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In loss of control incidents, pilots don't always radio towever. Would you think Alaska 261 while nose diving to the sea, inverted, would be talking to the tower? or what about Air Florida 90, where the airflow to the engine, and over the wings was constricted by ice? Or, the 737 rudder HARD-OVER events? Pilots NEVER radio ATC while trying to stop the aircraft crashing; the notion that they would, or should, is absurd.
What should pilots do when they encounter leading edge ice?
• Leading-edge deice boots should be activated as soon as icing is encountered, unless the aircraft flight manual or the pilot’s operating handbook specifically directs not to activate them.
• If the aircraft flight manual or the pilot’s operating handbook specifies to wait for an accumulation of ice before activating the deice boots, maintain extremely careful vigilance of airspeed and any unusual handling qualities.
• While icing conditions exist, continue to manually cycle the deice system unless the system has a provision for continuous operation.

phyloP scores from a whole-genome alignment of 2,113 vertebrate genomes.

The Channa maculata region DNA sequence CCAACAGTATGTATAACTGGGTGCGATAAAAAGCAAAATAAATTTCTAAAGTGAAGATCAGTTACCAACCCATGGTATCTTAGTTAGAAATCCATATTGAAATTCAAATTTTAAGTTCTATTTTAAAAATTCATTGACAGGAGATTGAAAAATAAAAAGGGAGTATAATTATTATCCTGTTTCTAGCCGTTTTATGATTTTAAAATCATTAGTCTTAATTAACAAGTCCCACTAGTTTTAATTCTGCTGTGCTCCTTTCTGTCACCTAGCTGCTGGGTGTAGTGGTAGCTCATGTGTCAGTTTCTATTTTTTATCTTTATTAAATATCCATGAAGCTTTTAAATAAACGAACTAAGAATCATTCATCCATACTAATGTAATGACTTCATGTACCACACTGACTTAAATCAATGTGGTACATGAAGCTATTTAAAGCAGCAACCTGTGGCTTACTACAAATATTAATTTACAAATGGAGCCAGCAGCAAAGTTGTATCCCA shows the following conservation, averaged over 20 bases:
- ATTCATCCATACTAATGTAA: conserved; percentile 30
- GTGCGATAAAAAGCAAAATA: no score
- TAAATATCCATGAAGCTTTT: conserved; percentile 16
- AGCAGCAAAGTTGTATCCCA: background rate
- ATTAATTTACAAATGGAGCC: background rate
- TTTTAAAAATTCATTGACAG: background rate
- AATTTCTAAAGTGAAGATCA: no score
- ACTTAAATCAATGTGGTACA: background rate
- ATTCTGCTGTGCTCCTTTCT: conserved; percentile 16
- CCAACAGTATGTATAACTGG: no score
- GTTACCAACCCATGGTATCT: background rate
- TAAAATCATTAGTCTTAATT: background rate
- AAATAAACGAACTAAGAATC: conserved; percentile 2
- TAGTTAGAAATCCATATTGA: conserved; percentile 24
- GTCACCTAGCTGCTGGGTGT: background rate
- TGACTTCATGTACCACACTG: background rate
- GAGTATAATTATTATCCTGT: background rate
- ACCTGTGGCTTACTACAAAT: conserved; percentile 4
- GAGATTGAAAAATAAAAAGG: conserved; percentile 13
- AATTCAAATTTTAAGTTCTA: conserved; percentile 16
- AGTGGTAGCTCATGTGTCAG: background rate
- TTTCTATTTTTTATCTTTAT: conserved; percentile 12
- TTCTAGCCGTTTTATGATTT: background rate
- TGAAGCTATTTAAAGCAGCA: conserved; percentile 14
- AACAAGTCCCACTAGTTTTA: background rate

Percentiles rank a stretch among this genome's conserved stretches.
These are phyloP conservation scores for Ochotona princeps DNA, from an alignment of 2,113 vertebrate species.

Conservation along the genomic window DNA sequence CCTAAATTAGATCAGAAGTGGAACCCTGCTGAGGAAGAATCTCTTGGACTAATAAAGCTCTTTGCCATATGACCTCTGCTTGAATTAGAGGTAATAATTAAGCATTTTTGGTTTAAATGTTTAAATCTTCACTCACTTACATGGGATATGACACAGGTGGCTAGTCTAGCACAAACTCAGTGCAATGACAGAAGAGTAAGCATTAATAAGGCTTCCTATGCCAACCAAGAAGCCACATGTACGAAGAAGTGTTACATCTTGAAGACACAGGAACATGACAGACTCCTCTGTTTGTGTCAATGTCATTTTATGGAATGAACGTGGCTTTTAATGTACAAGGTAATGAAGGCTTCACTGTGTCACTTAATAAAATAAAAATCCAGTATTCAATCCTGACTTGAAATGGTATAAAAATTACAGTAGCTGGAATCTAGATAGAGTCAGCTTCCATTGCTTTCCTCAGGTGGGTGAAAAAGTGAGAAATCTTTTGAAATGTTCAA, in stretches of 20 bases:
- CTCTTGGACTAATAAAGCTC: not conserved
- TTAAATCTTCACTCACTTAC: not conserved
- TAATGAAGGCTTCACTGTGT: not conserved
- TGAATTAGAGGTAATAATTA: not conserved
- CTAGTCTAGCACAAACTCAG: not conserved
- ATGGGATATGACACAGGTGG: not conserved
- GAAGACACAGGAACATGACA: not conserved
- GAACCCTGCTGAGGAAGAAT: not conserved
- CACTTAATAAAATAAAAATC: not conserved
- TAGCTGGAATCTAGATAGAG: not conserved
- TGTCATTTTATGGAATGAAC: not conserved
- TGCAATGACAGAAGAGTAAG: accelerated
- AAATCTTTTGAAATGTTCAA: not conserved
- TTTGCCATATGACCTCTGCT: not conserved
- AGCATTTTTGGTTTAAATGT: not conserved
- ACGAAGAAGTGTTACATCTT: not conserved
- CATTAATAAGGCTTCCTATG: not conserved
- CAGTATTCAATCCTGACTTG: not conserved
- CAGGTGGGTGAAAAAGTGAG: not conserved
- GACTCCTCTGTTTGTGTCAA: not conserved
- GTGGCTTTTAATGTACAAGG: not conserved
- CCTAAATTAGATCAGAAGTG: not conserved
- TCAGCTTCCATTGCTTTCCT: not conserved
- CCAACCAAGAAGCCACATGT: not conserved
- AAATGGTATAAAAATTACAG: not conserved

• Turn off or limit the use of the autopilot in order to better “feel” changes in the handling qualities of the airplane.
• Be aware that some aircraft manufacturers maintain that waiting for the accumulation of ice is still the most effective means of shedding ice.
The inexperienced captain of Flight 3407, which crashed into a Buffalo home, killing 50 people in February, flirted and discussed relationships with his much younger female co-pilot moments before the fatal plunge, sources close to the investigation said.
Capt. Marvin Renslow, 47, and his co-pilot, Rebecca Shaw, 24, talked as the plane approached Buffalo Niagara International Airport -- despite FAA rules that ban non-flight-related conversations below 10,000 feet, the Post said. The conversation was captured on the plane's flight recorder. The newspaper based its account on information from unidentified sources close to the investigation of the crash.
If we do not sufficiently value the airline piloting profession and future pilots are less experienced and less skilled, it logically follows that we will see negative consequences to the flying public – and to our country.